The Cottage Smallholder


stumbling self sufficiency in a small space

How to home cure streaky bacon. Making bacon at home

salt water and eggFred measured the white powder out carefully.
“You do know that it’s generally illegal to supply this now?”
I didn’t but I nodded anyway as he tried to unglue the furred up spout of the salt carton. Impatient, he sliced the entire top off with his knife. Stunning Three Musketeers swordsmanship. He added the salt to the bag and shook the crystals together. He was mixing sodium nitrate (saltpetre) with salt as I was going to make my own salt pork for the very first time.

“You could make salt pork but you could also make a bomb!”
“Oh really?” I was intrigued.
“Yes. You had better not tell Danny what’s in this little bag!”

Saltpetre used to be available from a chemist’s shop. Now it is only available from butchers’ suppliers. A good butcher’s shop like Fred Fitzpatrick’s (Exning Road, Newmarket) would be able to order it for you and work out the right mix of saltpetre to salt.

I had no idea that belly of pork is in fact untreated streaky bacon. When I saw the amount of salt and saltpetre that Fred had given me to salt the pork I was horrified. It filled a quarter of a 2 litre casserole dish.
“You need to get the salt and water mix just right. Float an egg (in its shell) in it – there should be roughly half a centimetre of the egg above the surface. If it’s floating too proud, add more water.”
“How long do I soak it for?”
“A joint that size (600g) will take 2 days. Then wrap it in muslin and hang it in the chimney over a slow log fire in your inglenook for an evening to smoke it.”

The romance of the idea was captivating and distracted me from all thoughts of saltpetre and bombs in a trice.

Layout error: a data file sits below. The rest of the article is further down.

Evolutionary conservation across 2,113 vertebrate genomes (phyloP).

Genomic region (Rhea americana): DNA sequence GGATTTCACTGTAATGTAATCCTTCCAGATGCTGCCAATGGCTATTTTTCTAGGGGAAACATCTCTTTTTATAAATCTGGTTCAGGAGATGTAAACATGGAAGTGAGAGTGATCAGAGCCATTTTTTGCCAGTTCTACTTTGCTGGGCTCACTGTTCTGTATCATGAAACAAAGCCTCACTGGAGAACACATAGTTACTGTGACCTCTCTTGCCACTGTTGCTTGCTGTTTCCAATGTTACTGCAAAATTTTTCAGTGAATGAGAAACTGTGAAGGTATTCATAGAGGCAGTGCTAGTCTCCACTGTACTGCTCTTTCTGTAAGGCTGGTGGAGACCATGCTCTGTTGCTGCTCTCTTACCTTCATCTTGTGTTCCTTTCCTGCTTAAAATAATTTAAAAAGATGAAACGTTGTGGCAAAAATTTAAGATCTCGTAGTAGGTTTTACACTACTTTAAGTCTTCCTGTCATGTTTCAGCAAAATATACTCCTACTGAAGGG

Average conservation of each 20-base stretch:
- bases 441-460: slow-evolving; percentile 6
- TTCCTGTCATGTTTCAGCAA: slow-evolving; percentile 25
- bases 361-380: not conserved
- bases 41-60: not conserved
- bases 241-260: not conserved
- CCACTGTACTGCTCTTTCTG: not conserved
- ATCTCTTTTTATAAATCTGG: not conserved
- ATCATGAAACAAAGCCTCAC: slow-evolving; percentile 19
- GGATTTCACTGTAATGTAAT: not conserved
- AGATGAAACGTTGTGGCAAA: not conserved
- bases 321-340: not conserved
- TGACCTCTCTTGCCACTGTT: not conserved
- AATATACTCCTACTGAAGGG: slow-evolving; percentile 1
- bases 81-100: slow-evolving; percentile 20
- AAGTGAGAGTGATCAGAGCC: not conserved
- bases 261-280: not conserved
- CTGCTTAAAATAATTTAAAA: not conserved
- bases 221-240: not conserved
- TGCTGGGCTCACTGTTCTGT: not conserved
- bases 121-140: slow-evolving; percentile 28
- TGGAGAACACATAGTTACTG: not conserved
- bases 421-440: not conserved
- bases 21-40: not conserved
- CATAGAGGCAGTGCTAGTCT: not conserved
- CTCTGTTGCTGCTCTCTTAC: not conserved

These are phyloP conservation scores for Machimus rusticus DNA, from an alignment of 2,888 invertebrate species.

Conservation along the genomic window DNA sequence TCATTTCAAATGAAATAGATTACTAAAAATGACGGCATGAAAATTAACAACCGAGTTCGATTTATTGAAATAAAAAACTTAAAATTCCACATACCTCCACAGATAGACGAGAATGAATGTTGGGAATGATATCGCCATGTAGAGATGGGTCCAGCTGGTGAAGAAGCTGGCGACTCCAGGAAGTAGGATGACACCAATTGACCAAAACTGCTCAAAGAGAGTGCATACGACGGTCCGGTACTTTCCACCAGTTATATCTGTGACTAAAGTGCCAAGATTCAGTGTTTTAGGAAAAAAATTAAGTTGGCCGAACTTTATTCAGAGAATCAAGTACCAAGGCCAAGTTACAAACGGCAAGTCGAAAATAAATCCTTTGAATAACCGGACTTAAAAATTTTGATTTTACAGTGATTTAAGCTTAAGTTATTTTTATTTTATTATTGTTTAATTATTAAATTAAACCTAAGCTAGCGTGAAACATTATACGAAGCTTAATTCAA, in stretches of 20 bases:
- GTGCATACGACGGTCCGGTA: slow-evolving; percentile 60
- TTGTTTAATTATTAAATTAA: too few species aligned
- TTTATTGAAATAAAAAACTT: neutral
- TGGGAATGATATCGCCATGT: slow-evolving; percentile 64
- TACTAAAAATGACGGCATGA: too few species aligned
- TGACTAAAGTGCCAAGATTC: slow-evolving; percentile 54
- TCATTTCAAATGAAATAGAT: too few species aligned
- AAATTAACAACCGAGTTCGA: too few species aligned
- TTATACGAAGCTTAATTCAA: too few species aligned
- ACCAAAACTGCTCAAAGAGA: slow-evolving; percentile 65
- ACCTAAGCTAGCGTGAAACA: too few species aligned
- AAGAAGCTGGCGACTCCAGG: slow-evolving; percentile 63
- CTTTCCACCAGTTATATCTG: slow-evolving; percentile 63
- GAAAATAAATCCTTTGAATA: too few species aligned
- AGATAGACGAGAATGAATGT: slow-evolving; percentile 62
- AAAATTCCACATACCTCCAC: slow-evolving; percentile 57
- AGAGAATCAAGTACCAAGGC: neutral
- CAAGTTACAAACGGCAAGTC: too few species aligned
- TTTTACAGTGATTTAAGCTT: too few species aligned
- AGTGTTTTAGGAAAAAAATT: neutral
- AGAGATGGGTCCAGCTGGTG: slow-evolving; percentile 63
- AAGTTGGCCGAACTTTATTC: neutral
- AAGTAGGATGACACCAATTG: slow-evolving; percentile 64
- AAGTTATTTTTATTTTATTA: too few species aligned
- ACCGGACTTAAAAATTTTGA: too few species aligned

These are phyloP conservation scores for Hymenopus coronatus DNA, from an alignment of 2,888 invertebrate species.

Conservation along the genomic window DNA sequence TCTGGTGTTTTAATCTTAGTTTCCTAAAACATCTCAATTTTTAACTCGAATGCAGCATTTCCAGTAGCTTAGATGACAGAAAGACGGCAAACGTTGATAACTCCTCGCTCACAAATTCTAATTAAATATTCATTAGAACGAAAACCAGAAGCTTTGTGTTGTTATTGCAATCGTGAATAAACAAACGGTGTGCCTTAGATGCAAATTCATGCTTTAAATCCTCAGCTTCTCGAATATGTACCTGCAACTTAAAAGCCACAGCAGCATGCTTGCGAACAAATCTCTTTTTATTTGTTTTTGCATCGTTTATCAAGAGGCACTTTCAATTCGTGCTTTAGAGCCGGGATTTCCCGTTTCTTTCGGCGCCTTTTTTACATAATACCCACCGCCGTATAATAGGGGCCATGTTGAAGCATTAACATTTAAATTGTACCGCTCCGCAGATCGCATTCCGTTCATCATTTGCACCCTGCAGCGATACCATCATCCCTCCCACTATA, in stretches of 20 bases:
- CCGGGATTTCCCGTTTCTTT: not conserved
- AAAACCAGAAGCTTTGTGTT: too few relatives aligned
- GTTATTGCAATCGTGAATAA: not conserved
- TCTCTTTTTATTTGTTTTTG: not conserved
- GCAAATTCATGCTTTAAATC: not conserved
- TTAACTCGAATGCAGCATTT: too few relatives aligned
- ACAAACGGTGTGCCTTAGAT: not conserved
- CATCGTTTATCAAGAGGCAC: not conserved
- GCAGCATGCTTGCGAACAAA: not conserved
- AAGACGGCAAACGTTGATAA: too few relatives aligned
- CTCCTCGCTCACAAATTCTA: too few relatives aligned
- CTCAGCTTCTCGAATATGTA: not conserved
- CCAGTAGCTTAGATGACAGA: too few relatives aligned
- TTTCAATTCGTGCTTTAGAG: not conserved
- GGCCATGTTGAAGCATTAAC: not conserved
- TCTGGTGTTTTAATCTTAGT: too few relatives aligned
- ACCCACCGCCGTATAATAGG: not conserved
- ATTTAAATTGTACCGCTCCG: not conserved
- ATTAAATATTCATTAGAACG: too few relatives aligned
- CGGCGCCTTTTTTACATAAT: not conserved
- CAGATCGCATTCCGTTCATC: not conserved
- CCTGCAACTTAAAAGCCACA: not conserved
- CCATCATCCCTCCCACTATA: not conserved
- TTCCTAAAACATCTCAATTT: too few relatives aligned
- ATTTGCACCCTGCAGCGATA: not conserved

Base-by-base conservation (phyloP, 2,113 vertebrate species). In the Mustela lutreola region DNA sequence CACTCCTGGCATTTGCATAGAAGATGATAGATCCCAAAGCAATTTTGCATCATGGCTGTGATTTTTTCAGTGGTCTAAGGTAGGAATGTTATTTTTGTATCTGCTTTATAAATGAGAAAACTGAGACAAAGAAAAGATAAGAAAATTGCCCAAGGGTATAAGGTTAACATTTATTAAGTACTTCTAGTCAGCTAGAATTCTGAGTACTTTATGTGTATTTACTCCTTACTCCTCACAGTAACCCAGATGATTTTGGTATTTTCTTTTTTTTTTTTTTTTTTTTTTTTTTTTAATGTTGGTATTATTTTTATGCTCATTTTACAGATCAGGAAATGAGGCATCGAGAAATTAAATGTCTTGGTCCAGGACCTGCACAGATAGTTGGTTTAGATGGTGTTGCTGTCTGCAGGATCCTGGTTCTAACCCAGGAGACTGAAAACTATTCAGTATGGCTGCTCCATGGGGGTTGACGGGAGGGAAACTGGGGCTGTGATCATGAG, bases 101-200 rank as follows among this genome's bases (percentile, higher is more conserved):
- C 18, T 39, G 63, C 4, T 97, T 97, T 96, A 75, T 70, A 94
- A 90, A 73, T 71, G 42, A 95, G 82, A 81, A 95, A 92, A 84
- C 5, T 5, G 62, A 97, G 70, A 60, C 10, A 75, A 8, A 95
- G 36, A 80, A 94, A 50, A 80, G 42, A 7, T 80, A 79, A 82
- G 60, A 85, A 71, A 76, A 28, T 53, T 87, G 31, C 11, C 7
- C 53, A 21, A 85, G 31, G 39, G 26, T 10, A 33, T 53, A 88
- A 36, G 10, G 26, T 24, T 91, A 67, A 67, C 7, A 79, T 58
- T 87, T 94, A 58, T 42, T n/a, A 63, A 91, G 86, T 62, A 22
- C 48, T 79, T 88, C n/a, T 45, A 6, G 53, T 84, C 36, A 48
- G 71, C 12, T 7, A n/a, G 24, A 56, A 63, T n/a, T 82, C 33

Apparently it is very hard to buy salt pork in a joint these days. Fred explained that most butchers are supplied with ready cut streaky.
“But Mike bought some in Saffron Walden.”
“Ah, yes. That would be So and So’s ( I didn’t catch the name). Probably the only place that you would get it in this region.”

Mike had cooked a dish to die for. And with all the salt we probably will.

Boston baked beans tantalised me for hours as it simmered in his slow cooker.
“Beans in America are not like your UK beans. There’s a whole range of them, sweet, spicy, with meat and so on. Did you know that the slow cooker was invented to make baked beans?”
Before I left that evening I begged him to leave me a taste for the morning. He was making coleslaw and briefly looked up as he sliced.
“Sure and I’ll leave you same slaw too.”

Mike wasn’t home when I arrived the next day but had sent a text with the location of the beans and the coleslaw. I grabbed 2 teaspoons and rushed down to the fridge in the cellar. I allowed myself a teaspoonful of each as I knew that I could polish off his supper in a matter of seconds. The combination was truly amazing.

I will be cooking this at the weekend and will post the recipe next week.

Fred described the old fashioned English farmhouse way to cure my joint. I have found some useful bacon curing links:

As I write this the cottage is filled with the scent of smokey bacon – the log fire has done it work. Thanks Fred.
N.B. Update April 14th 2008. We now have perfected our recipe and method click here for our latest home cured bacon recipe.


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10 Comments

  1. Now that is real interesting..trying different eggs in my brine tonight and checking them against my salt thermometer…would you beleive it!! some float at twenty percent and some need more salt to get them to lift…mmmm… maybe the chicken lady could check this out..no big deal but I guess if you want it consistent, I made a piece of hardwood about 8″ long and cut a notch where it settled at twenty percent to give to a friend for a reference…just a thought and when you drop it it dosen’t break..I am enjoying this as the uk is an old country with traditions and knowledge..here in new zealand it is hard to chat with anyone with the same interests,,,cheers des